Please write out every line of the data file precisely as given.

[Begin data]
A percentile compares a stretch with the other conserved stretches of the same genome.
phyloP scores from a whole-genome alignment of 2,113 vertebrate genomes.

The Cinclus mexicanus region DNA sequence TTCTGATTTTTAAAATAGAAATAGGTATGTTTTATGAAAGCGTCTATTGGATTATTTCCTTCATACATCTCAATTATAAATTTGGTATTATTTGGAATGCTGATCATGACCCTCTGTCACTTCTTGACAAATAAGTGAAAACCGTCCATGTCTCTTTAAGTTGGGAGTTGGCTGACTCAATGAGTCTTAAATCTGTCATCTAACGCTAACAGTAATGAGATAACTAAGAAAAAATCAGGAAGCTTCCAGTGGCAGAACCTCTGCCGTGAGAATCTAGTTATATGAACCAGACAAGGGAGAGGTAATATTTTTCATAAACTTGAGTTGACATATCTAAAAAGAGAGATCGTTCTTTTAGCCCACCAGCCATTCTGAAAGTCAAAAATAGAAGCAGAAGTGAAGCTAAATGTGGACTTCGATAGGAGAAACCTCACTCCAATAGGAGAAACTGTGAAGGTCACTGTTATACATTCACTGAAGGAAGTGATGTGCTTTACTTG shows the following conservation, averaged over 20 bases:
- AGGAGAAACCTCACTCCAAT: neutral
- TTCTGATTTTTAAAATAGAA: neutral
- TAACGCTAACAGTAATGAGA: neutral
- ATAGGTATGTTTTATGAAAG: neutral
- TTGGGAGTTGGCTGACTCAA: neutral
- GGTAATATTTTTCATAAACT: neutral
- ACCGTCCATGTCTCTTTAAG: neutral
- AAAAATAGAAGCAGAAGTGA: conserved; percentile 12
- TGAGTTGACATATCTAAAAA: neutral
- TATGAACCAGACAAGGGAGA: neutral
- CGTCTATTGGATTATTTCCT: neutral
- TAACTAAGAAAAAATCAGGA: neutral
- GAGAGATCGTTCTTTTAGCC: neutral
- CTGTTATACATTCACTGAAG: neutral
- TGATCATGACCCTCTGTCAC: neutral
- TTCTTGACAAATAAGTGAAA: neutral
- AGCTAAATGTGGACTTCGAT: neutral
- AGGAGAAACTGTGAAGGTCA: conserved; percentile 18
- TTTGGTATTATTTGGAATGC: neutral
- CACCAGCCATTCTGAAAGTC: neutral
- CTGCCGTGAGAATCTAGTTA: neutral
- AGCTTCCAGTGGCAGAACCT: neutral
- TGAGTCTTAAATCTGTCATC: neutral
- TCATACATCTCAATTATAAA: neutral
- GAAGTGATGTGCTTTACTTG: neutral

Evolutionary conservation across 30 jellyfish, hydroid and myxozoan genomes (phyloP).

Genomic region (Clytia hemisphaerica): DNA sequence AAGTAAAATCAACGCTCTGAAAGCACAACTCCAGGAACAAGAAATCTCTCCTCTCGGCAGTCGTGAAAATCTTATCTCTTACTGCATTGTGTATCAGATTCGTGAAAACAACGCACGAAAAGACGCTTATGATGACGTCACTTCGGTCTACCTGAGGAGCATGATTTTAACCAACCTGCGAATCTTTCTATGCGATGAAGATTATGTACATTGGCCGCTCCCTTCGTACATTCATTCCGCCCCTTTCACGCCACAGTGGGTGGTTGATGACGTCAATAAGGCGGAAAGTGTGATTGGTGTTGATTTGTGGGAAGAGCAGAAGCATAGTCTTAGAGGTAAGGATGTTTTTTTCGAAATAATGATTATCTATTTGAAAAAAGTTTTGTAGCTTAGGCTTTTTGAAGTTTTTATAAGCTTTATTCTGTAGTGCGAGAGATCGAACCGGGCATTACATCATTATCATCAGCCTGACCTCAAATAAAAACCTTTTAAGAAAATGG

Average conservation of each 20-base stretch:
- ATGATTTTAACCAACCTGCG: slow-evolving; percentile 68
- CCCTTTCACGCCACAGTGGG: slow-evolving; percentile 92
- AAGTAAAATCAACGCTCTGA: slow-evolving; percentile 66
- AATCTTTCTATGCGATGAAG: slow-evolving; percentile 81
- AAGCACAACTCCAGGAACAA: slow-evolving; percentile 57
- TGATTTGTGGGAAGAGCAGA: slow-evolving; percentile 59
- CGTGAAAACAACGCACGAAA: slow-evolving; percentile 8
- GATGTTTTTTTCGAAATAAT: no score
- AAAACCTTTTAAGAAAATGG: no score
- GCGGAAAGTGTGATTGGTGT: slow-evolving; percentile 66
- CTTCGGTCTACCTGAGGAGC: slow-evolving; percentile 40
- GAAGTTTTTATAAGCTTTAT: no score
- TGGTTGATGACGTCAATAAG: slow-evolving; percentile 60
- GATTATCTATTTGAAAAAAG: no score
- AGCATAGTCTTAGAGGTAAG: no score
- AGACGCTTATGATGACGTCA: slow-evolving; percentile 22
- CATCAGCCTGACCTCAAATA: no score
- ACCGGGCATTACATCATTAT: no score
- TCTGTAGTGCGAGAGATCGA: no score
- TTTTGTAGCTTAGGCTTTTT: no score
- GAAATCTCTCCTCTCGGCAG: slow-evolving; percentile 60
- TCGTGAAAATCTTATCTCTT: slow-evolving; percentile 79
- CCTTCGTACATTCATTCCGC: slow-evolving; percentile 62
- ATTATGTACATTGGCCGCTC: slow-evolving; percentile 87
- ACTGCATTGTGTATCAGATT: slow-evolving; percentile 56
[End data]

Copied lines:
A percentile compares a stretch with the other conserved stretches of the same genome.
phyloP scores from a whole-genome alignment of 2,113 vertebrate genomes.

The Cinclus mexicanus region DNA sequence TTCTGATTTTTAAAATAGAAATAGGTATGTTTTATGAAAGCGTCTATTGGATTATTTCCTTCATACATCTCAATTATAAATTTGGTATTATTTGGAATGCTGATCATGACCCTCTGTCACTTCTTGACAAATAAGTGAAAACCGTCCATGTCTCTTTAAGTTGGGAGTTGGCTGACTCAATGAGTCTTAAATCTGTCATCTAACGCTAACAGTAATGAGATAACTAAGAAAAAATCAGGAAGCTTCCAGTGGCAGAACCTCTGCCGTGAGAATCTAGTTATATGAACCAGACAAGGGAGAGGTAATATTTTTCATAAACTTGAGTTGACATATCTAAAAAGAGAGATCGTTCTTTTAGCCCACCAGCCATTCTGAAAGTCAAAAATAGAAGCAGAAGTGAAGCTAAATGTGGACTTCGATAGGAGAAACCTCACTCCAATAGGAGAAACTGTGAAGGTCACTGTTATACATTCACTGAAGGAAGTGATGTGCTTTACTTG shows the following conservation, averaged over 20 bases:
- AGGAGAAACCTCACTCCAAT: neutral
- TTCTGATTTTTAAAATAGAA: neutral
- TAACGCTAACAGTAATGAGA: neutral
- ATAGGTATGTTTTATGAAAG: neutral
- TTGGGAGTTGGCTGACTCAA: neutral
- GGTAATATTTTTCATAAACT: neutral
- ACCGTCCATGTCTCTTTAAG: neutral
- AAAAATAGAAGCAGAAGTGA: conserved; percentile 12
- TGAGTTGACATATCTAAAAA: neutral
- TATGAACCAGACAAGGGAGA: neutral
- CGTCTATTGGATTATTTCCT: neutral
- TAACTAAGAAAAAATCAGGA: neutral
- GAGAGATCGTTCTTTTAGCC: neutral
- CTGTTATACATTCACTGAAG: neutral
- TGATCATGACCCTCTGTCAC: neutral
- TTCTTGACAAATAAGTGAAA: neutral
- AGCTAAATGTGGACTTCGAT: neutral
- AGGAGAAACTGTGAAGGTCA: conserved; percentile 18
- TTTGGTATTATTTGGAATGC: neutral
- CACCAGCCATTCTGAAAGTC: neutral
- CTGCCGTGAGAATCTAGTTA: neutral
- AGCTTCCAGTGGCAGAACCT: neutral
- TGAGTCTTAAATCTGTCATC: neutral
- TCATACATCTCAATTATAAA: neutral
- GAAGTGATGTGCTTTACTTG: neutral

Evolutionary conservation across 30 jellyfish, hydroid and myxozoan genomes (phyloP).

Genomic region (Clytia hemisphaerica): DNA sequence AAGTAAAATCAACGCTCTGAAAGCACAACTCCAGGAACAAGAAATCTCTCCTCTCGGCAGTCGTGAAAATCTTATCTCTTACTGCATTGTGTATCAGATTCGTGAAAACAACGCACGAAAAGACGCTTATGATGACGTCACTTCGGTCTACCTGAGGAGCATGATTTTAACCAACCTGCGAATCTTTCTATGCGATGAAGATTATGTACATTGGCCGCTCCCTTCGTACATTCATTCCGCCCCTTTCACGCCACAGTGGGTGGTTGATGACGTCAATAAGGCGGAAAGTGTGATTGGTGTTGATTTGTGGGAAGAGCAGAAGCATAGTCTTAGAGGTAAGGATGTTTTTTTCGAAATAATGATTATCTATTTGAAAAAAGTTTTGTAGCTTAGGCTTTTTGAAGTTTTTATAAGCTTTATTCTGTAGTGCGAGAGATCGAACCGGGCATTACATCATTATCATCAGCCTGACCTCAAATAAAAACCTTTTAAGAAAATGG

Average conservation of each 20-base stretch:
- ATGATTTTAACCAACCTGCG: slow-evolving; percentile 68
- CCCTTTCACGCCACAGTGGG: slow-evolving; percentile 92
- AAGTAAAATCAACGCTCTGA: slow-evolving; percentile 66
- AATCTTTCTATGCGATGAAG: slow-evolving; percentile 81
- AAGCACAACTCCAGGAACAA: slow-evolving; percentile 57
- TGATTTGTGGGAAGAGCAGA: slow-evolving; percentile 59
- CGTGAAAACAACGCACGAAA: slow-evolving; percentile 8
- GATGTTTTTTTCGAAATAAT: no score
- AAAACCTTTTAAGAAAATGG: no score
- GCGGAAAGTGTGATTGGTGT: slow-evolving; percentile 66
- CTTCGGTCTACCTGAGGAGC: slow-evolving; percentile 40
- GAAGTTTTTATAAGCTTTAT: no score
- TGGTTGATGACGTCAATAAG: slow-evolving; percentile 60
- GATTATCTATTTGAAAAAAG: no score
- AGCATAGTCTTAGAGGTAAG: no score
- AGACGCTTATGATGACGTCA: slow-evolving; percentile 22
- CATCAGCCTGACCTCAAATA: no score
- ACCGGGCATTACATCATTAT: no score
- TCTGTAGTGCGAGAGATCGA: no score
- TTTTGTAGCTTAGGCTTTTT: no score
- GAAATCTCTCCTCTCGGCAG: slow-evolving; percentile 60
- TCGTGAAAATCTTATCTCTT: slow-evolving; percentile 79
- CCTTCGTACATTCATTCCGC: slow-evolving; percentile 62
- ATTATGTACATTGGCCGCTC: slow-evolving; percentile 87
- ACTGCATTGTGTATCAGATT: slow-evolving; percentile 56